Tuesday, June 28, 2011

#581 - Darrel Chaney

Card fact: Darrel Chaney is one of only two major leaguers to spell his first name like that. The other is Darrel Akerfelds, a pitcher for the Phillies and Indians, among other teams. I know this is a player fact, not a card fact. But it's all I've got.

What I thought about this card then: I didn't see it. But my brothers and I were absolutely horrified by his 1976 Traded card. Mercy.

What I think about this card now: This was one of my more beat-up cards in the set at one point. I've upgraded, but there's still an annoying streak going down the right side of the card.

Other stuff: Chaney was known as a good-glove, no-hit infielder for the championship Cincinnati Reds. He mostly backed up shortstop Dave Concepcion, who knew a thing or two about fielding himself.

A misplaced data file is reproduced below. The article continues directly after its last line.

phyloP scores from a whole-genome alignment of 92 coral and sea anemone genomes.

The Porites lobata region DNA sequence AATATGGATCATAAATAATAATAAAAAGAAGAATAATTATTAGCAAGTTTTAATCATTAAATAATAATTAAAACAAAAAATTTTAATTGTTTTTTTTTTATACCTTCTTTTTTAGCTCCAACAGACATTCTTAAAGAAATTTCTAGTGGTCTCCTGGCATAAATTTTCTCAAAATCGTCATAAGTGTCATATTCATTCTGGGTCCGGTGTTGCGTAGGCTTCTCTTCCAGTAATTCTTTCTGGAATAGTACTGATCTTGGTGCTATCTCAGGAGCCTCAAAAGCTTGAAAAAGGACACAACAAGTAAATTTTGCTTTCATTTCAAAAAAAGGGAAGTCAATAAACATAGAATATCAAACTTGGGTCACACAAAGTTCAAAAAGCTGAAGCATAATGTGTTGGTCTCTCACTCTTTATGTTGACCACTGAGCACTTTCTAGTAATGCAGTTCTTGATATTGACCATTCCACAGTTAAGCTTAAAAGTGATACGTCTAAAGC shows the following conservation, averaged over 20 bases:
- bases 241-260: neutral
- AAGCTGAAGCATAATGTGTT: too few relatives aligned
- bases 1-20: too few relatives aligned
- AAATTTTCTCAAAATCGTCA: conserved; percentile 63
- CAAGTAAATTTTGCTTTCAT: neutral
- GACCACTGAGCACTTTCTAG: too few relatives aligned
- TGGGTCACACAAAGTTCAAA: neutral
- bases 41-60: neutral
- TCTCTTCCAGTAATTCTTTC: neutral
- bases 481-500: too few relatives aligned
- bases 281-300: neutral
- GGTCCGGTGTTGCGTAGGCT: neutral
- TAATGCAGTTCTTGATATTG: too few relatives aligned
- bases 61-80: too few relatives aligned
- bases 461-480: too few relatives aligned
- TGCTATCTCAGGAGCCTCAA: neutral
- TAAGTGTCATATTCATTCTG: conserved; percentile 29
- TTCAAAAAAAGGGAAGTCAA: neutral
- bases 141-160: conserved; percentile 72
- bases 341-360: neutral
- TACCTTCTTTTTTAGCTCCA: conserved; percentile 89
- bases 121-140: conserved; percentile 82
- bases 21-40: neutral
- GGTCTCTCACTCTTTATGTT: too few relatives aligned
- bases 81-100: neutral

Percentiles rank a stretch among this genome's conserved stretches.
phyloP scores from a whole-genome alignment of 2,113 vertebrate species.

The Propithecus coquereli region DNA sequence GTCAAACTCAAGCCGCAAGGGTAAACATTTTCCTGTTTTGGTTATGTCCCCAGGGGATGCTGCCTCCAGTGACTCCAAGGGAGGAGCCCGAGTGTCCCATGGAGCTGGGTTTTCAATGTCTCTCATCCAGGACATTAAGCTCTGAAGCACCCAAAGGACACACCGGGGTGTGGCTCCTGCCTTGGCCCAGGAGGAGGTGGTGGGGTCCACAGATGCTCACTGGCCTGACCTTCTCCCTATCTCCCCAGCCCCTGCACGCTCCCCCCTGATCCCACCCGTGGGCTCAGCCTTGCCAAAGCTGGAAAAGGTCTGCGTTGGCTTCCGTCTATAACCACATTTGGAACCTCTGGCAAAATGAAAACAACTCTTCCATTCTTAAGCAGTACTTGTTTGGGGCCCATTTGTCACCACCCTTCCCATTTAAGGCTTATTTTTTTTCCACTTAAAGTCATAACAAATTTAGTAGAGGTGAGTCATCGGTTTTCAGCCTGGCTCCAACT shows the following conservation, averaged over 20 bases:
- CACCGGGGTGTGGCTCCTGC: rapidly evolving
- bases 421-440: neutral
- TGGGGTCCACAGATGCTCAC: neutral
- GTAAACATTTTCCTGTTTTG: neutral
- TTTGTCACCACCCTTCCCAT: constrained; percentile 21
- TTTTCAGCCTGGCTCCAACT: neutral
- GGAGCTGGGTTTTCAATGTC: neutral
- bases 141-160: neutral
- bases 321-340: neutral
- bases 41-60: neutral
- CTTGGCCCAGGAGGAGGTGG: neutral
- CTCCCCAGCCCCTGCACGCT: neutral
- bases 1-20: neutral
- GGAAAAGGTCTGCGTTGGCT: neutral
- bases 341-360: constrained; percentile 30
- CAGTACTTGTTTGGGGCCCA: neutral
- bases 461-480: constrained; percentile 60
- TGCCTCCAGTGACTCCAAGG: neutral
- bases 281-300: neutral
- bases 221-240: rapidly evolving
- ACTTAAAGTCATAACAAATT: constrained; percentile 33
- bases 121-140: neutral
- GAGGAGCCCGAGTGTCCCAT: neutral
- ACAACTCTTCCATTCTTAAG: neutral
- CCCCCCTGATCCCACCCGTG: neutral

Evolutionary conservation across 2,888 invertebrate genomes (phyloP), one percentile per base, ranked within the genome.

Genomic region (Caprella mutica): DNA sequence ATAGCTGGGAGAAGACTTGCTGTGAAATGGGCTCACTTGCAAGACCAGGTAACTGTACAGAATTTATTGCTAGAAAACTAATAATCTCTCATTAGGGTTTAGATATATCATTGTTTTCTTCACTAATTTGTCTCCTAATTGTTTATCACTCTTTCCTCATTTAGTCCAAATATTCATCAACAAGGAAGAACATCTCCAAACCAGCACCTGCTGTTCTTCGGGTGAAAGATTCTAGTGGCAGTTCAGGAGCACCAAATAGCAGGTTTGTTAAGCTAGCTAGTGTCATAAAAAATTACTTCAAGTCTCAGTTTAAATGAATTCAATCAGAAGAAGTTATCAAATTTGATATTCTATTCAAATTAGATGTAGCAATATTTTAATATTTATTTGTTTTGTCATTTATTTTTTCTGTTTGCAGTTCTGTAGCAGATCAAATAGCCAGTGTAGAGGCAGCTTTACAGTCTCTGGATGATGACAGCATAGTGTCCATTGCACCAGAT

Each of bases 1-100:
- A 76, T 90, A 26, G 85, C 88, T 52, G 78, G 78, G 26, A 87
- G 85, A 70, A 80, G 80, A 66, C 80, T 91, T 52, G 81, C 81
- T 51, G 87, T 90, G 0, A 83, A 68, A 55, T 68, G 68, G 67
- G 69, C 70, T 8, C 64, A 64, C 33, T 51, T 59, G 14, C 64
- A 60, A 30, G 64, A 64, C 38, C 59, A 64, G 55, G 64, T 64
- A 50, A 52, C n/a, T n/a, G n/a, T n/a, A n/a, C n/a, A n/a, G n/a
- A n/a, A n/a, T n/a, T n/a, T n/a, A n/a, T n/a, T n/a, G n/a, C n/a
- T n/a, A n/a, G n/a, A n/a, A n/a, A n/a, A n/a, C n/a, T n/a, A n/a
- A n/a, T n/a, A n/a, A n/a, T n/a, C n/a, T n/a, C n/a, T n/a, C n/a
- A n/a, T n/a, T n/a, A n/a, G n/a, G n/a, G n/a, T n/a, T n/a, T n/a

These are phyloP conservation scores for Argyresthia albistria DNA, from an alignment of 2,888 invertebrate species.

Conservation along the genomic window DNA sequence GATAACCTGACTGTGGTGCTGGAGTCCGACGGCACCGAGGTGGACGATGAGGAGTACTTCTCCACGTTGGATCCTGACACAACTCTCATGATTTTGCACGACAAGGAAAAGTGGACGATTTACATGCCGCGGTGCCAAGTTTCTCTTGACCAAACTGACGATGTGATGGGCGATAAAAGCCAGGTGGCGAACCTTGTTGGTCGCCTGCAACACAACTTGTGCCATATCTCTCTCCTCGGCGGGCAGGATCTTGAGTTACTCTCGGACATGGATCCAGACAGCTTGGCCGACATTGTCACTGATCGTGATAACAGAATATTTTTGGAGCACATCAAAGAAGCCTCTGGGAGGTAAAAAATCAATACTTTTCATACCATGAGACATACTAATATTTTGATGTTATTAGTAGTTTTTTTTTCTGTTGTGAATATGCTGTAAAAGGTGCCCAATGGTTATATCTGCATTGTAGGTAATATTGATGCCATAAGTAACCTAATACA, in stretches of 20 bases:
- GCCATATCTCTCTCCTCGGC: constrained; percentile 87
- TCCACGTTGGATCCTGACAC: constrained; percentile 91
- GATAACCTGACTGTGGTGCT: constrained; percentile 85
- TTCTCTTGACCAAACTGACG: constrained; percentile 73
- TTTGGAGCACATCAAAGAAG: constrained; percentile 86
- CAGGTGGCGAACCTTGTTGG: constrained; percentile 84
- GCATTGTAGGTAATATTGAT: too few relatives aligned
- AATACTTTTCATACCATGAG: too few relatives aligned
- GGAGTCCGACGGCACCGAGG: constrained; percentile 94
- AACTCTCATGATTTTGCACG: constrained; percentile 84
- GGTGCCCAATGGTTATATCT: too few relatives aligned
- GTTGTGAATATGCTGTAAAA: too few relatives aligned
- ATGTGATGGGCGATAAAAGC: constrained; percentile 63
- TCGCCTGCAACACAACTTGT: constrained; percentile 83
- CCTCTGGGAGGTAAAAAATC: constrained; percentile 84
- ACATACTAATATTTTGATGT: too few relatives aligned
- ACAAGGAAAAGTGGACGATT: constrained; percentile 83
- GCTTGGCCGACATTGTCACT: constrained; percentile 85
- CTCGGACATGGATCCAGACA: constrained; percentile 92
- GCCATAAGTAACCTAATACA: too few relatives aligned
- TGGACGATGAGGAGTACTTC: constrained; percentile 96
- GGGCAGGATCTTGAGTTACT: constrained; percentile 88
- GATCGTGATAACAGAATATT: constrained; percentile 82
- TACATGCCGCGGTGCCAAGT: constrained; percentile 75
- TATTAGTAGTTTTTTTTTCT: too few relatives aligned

After serving in Vietnam in the late '60s, Chaney played seven seasons with the Reds, appearing in three World Series and winning one. He was dealt to the Braves after the '75 Series and enjoyed his first season as a starter at shortstop. He did fairly well in '76, but couldn't hold on to the starter's role. After 3 more years, he was released by the Braves in '79.

Chaney later did some broadcasting work with Atlanta.

Back facts: Regarding the cartoon question: After about the sixth unsuccessful stolen base attempt wouldn't you call it a day?

Other blog stuff: The late, great Gilda Radner was born on this date in 1946. As a kid, when I had a chance to sneak a peak at Saturday Night Live, the comedian who made me think that this skit show was something strange, weird and amazing was not Belushi, Akroyd or Murray. It was Radner. I wish I knew what skit she was in that struck me, but I do remember thinking: "So. This is adult humor. I don't get it. But it's funny."

1 comment:

Play at the Plate said...

I may need some counseling after clicking on that link for the Traded card. Whoever chose that photo should still be serving federal time for forcing that on collectors.

We need more catcher cartoons! I guess those 1800's ballplayers were pretty stubborn.